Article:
They liken their food and style to that of a Vietnamese bistro: “We think of bistro food as very straightforward,” says Burns, adding: “Sometimes we describe our food as food on a plate which is exactly what bistro food is – everything is simple and done well. Ha chimes in, “But instead of serving it with chips, everything comes with rice.”

Pulling multiple elements from Vietnamese cuisine, Ha’s Đặc Biệt focuses on food that feels nostalgic. “The best compliment we get about our food is that they are reminded of home and reminded of their grandma,” says Burns. “I love when people say it’s like their grandma’s food.”

“It’s also how we know they understand the simpleness and deliciousness of our food,” Ha adds. “The best one is an equal exchange of ‘here it is’ and ‘wow, it’s amazing,”.

“It’s like that Ratatouille moment, you know? That’s what we’re always chasing,” Burns laughs.

More from Resy

The Rundown

What To Expect at Thomas Straker’s Debut London Restaurant

The Rundown

Four Things To Know About Eline, a Shoreditch Newcomer with Plenty of Heart


Where to Drink Outstanding Natural Wine in London


18 Exceptional Restaurants in Shoreditch

Dish By Dish

Five of The Best Dishes at Miznon, In Chef Eyal Shani’s Own Words


The Resy Guide to The Best Restaurants in Soho

Dish By Dish

How Ramo Soho Channels Its Owners’ Filipino Heritage Through Ramen, in Five Dishes

For Ha’s British Edition, Expect Savoury Pies, Oysters, Pâté Chaud, and Plenty of Nước Mắm

While the menu remains a work-in-progress, what the duo promises to deliver is their own Vietnamese-inspired take on signature British dishes.

“We’re excited to see what Vietnamese food is already like in London,” says Burns, explaining that they look forward to getting inspired by the city and playing with ingredients and dishes that they don’t have access to in New York.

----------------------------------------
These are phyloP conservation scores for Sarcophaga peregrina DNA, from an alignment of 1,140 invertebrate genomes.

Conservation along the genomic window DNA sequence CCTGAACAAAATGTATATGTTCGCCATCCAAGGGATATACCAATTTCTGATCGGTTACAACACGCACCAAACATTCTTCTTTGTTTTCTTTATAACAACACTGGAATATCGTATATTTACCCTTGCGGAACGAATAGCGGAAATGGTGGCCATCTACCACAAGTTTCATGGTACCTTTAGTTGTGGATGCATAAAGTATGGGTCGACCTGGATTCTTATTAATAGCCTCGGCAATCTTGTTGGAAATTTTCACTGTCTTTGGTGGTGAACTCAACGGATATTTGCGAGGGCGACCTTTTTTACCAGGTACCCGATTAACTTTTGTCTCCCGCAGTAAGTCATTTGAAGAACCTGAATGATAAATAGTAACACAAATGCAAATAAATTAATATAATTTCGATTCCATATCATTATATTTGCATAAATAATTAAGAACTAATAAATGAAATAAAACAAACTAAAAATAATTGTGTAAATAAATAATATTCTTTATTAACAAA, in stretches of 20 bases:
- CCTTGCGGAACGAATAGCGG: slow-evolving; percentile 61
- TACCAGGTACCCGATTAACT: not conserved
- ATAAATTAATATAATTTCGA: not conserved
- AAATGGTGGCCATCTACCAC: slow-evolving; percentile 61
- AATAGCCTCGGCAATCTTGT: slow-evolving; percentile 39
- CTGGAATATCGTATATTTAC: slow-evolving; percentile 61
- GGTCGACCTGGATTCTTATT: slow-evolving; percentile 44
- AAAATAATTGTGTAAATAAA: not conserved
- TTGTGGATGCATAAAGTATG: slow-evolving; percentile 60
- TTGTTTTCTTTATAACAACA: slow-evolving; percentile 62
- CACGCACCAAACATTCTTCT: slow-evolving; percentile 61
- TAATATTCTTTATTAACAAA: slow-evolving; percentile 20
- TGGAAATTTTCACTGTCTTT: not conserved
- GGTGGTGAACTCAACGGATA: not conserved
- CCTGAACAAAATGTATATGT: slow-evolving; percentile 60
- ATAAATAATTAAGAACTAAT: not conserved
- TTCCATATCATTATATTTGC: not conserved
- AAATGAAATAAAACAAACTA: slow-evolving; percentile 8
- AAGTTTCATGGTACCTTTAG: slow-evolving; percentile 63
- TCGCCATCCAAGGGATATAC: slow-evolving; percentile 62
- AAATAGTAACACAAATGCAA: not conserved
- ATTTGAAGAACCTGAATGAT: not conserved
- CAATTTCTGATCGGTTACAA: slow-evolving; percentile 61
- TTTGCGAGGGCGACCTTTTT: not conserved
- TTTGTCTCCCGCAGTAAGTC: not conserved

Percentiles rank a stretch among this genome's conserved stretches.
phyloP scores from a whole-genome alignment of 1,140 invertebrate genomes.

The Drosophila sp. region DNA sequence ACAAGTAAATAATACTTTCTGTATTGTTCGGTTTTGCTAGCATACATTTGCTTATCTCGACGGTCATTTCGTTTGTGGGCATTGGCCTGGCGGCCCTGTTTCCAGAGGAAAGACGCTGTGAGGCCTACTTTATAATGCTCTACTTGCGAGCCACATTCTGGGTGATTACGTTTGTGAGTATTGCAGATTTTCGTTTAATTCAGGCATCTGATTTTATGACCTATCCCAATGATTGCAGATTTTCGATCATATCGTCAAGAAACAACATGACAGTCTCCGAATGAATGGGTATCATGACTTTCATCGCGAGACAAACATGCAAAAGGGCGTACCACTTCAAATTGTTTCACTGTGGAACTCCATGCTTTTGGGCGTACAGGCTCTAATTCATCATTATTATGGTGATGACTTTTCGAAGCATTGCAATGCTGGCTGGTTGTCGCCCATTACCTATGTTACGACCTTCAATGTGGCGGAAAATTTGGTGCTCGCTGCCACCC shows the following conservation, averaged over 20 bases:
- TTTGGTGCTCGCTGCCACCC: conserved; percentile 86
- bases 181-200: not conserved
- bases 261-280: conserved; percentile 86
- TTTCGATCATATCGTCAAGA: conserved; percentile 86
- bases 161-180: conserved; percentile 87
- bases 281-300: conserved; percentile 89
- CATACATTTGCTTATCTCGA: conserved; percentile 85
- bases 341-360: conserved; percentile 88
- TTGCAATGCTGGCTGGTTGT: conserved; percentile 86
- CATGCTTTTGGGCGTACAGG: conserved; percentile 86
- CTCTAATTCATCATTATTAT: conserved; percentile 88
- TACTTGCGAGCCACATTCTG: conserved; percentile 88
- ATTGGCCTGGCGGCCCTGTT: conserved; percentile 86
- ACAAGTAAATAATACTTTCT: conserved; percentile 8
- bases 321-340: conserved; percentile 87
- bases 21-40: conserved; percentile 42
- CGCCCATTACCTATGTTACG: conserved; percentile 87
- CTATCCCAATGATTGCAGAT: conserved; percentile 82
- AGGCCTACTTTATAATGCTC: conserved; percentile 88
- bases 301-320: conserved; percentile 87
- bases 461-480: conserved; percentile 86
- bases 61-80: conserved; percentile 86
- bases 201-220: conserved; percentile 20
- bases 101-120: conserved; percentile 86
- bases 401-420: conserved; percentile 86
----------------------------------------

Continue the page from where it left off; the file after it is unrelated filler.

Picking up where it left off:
“There’s definitely oysters, salad and pâté chaud,” hints Ha about the menu. “And the thing I’m most excited to play around with are the savoury pies in terms of different fillings and different stews,” adds Burns.

Burns also enthuses that diners can also expect that their dishes will be laced with nước mắm (fish sauce) and chili. “We’ve been upping the ante with our spice, so we hope the people of London are open to that.”

What’s next for Ha’s Đặc Biệt?

When asked about their decision to mix personal life with work, the two are very quick to say that working so closely together is what drove Ha’s Đặc Biệt to be so special. “The biggest challenge is that it’s hard and emotional to work with your partner,” says Burns. “But it’s what makes Ha’s what it is – how we both love cooking and spending time together.”

The two admit that they are more drawn to longer stints. And while Ha and Burns have not set any plans yet in stone post-Oranj, they are toying with the idea to collaborate with an iconic restaurant in New York or do a residency in Los Angeles. For the two, another dream project would be with St. John if they were to return to London. That’s something we can also definitely get behind.

Ha’s Đặc Biệt at Oranj runs from March 1 to April 2. Make a reservation here

Juli Suazo is a freelance writer based in London.